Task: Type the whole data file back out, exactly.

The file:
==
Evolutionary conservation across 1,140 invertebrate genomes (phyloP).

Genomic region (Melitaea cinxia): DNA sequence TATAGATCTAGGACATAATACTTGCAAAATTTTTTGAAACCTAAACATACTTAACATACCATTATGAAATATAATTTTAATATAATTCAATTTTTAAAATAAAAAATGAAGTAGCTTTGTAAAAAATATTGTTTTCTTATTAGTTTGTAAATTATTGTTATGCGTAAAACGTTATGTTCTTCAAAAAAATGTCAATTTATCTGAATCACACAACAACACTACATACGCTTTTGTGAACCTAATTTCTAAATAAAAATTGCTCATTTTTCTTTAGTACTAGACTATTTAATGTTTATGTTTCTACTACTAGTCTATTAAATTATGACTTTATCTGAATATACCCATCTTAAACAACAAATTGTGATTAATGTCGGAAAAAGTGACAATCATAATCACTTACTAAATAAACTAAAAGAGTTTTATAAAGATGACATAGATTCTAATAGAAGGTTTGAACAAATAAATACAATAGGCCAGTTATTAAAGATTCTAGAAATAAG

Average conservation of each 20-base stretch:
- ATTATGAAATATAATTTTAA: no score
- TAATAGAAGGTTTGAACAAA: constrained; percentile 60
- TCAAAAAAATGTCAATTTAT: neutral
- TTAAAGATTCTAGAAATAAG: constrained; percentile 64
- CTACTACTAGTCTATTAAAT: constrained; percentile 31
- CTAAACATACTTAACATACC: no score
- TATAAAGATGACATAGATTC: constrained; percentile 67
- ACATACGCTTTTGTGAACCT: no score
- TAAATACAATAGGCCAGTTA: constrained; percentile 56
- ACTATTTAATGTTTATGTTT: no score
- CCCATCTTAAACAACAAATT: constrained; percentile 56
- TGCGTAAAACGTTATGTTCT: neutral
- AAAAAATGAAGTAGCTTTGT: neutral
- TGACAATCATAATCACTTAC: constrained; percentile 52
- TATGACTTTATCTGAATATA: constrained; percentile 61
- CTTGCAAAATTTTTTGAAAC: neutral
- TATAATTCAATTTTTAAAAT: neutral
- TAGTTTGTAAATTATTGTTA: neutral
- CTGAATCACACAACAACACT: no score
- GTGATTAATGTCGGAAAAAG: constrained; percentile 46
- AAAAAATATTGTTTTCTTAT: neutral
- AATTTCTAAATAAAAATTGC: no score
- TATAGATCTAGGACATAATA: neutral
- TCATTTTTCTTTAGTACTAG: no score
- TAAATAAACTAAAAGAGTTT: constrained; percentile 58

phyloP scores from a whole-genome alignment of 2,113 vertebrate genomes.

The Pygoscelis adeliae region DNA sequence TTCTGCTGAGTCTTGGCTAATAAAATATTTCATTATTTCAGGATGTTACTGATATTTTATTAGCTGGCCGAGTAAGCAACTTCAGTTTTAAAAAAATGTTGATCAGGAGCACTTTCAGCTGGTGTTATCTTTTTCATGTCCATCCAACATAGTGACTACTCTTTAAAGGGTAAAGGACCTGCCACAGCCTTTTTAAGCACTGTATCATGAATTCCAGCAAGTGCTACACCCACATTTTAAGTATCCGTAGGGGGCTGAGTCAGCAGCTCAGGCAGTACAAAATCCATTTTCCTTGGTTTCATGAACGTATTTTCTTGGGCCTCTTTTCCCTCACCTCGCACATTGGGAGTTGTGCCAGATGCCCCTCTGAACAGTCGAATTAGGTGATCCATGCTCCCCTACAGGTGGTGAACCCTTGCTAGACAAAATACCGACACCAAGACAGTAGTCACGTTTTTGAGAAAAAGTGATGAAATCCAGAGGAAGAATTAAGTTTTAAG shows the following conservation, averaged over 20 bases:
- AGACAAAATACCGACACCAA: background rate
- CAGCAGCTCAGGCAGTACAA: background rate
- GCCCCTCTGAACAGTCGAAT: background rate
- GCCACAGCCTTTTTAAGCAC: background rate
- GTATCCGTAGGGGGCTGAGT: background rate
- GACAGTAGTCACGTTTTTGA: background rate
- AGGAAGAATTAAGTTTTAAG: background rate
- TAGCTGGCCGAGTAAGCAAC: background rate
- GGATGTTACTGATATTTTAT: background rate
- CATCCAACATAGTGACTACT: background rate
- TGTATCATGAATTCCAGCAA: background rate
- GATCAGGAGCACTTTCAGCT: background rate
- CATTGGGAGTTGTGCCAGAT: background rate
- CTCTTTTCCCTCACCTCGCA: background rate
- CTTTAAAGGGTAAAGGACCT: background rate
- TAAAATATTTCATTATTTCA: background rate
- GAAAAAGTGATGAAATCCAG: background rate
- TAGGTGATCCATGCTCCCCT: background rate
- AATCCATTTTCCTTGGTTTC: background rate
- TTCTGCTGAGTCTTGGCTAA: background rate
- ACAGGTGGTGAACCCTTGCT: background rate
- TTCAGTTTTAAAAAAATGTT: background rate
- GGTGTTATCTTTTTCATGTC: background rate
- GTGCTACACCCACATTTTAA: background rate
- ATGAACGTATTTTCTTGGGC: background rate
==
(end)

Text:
Evolutionary conservation across 1,140 invertebrate genomes (phyloP).

Genomic region (Melitaea cinxia): DNA sequence TATAGATCTAGGACATAATACTTGCAAAATTTTTTGAAACCTAAACATACTTAACATACCATTATGAAATATAATTTTAATATAATTCAATTTTTAAAATAAAAAATGAAGTAGCTTTGTAAAAAATATTGTTTTCTTATTAGTTTGTAAATTATTGTTATGCGTAAAACGTTATGTTCTTCAAAAAAATGTCAATTTATCTGAATCACACAACAACACTACATACGCTTTTGTGAACCTAATTTCTAAATAAAAATTGCTCATTTTTCTTTAGTACTAGACTATTTAATGTTTATGTTTCTACTACTAGTCTATTAAATTATGACTTTATCTGAATATACCCATCTTAAACAACAAATTGTGATTAATGTCGGAAAAAGTGACAATCATAATCACTTACTAAATAAACTAAAAGAGTTTTATAAAGATGACATAGATTCTAATAGAAGGTTTGAACAAATAAATACAATAGGCCAGTTATTAAAGATTCTAGAAATAAG

Average conservation of each 20-base stretch:
- ATTATGAAATATAATTTTAA: no score
- TAATAGAAGGTTTGAACAAA: constrained; percentile 60
- TCAAAAAAATGTCAATTTAT: neutral
- TTAAAGATTCTAGAAATAAG: constrained; percentile 64
- CTACTACTAGTCTATTAAAT: constrained; percentile 31
- CTAAACATACTTAACATACC: no score
- TATAAAGATGACATAGATTC: constrained; percentile 67
- ACATACGCTTTTGTGAACCT: no score
- TAAATACAATAGGCCAGTTA: constrained; percentile 56
- ACTATTTAATGTTTATGTTT: no score
- CCCATCTTAAACAACAAATT: constrained; percentile 56
- TGCGTAAAACGTTATGTTCT: neutral
- AAAAAATGAAGTAGCTTTGT: neutral
- TGACAATCATAATCACTTAC: constrained; percentile 52
- TATGACTTTATCTGAATATA: constrained; percentile 61
- CTTGCAAAATTTTTTGAAAC: neutral
- TATAATTCAATTTTTAAAAT: neutral
- TAGTTTGTAAATTATTGTTA: neutral
- CTGAATCACACAACAACACT: no score
- GTGATTAATGTCGGAAAAAG: constrained; percentile 46
- AAAAAATATTGTTTTCTTAT: neutral
- AATTTCTAAATAAAAATTGC: no score
- TATAGATCTAGGACATAATA: neutral
- TCATTTTTCTTTAGTACTAG: no score
- TAAATAAACTAAAAGAGTTT: constrained; percentile 58

phyloP scores from a whole-genome alignment of 2,113 vertebrate genomes.

The Pygoscelis adeliae region DNA sequence TTCTGCTGAGTCTTGGCTAATAAAATATTTCATTATTTCAGGATGTTACTGATATTTTATTAGCTGGCCGAGTAAGCAACTTCAGTTTTAAAAAAATGTTGATCAGGAGCACTTTCAGCTGGTGTTATCTTTTTCATGTCCATCCAACATAGTGACTACTCTTTAAAGGGTAAAGGACCTGCCACAGCCTTTTTAAGCACTGTATCATGAATTCCAGCAAGTGCTACACCCACATTTTAAGTATCCGTAGGGGGCTGAGTCAGCAGCTCAGGCAGTACAAAATCCATTTTCCTTGGTTTCATGAACGTATTTTCTTGGGCCTCTTTTCCCTCACCTCGCACATTGGGAGTTGTGCCAGATGCCCCTCTGAACAGTCGAATTAGGTGATCCATGCTCCCCTACAGGTGGTGAACCCTTGCTAGACAAAATACCGACACCAAGACAGTAGTCACGTTTTTGAGAAAAAGTGATGAAATCCAGAGGAAGAATTAAGTTTTAAG shows the following conservation, averaged over 20 bases:
- AGACAAAATACCGACACCAA: background rate
- CAGCAGCTCAGGCAGTACAA: background rate
- GCCCCTCTGAACAGTCGAAT: background rate
- GCCACAGCCTTTTTAAGCAC: background rate
- GTATCCGTAGGGGGCTGAGT: background rate
- GACAGTAGTCACGTTTTTGA: background rate
- AGGAAGAATTAAGTTTTAAG: background rate
- TAGCTGGCCGAGTAAGCAAC: background rate
- GGATGTTACTGATATTTTAT: background rate
- CATCCAACATAGTGACTACT: background rate
- TGTATCATGAATTCCAGCAA: background rate
- GATCAGGAGCACTTTCAGCT: background rate
- CATTGGGAGTTGTGCCAGAT: background rate
- CTCTTTTCCCTCACCTCGCA: background rate
- CTTTAAAGGGTAAAGGACCT: background rate
- TAAAATATTTCATTATTTCA: background rate
- GAAAAAGTGATGAAATCCAG: background rate
- TAGGTGATCCATGCTCCCCT: background rate
- AATCCATTTTCCTTGGTTTC: background rate
- TTCTGCTGAGTCTTGGCTAA: background rate
- ACAGGTGGTGAACCCTTGCT: background rate
- TTCAGTTTTAAAAAAATGTT: background rate
- GGTGTTATCTTTTTCATGTC: background rate
- GTGCTACACCCACATTTTAA: background rate
- ATGAACGTATTTTCTTGGGC: background rate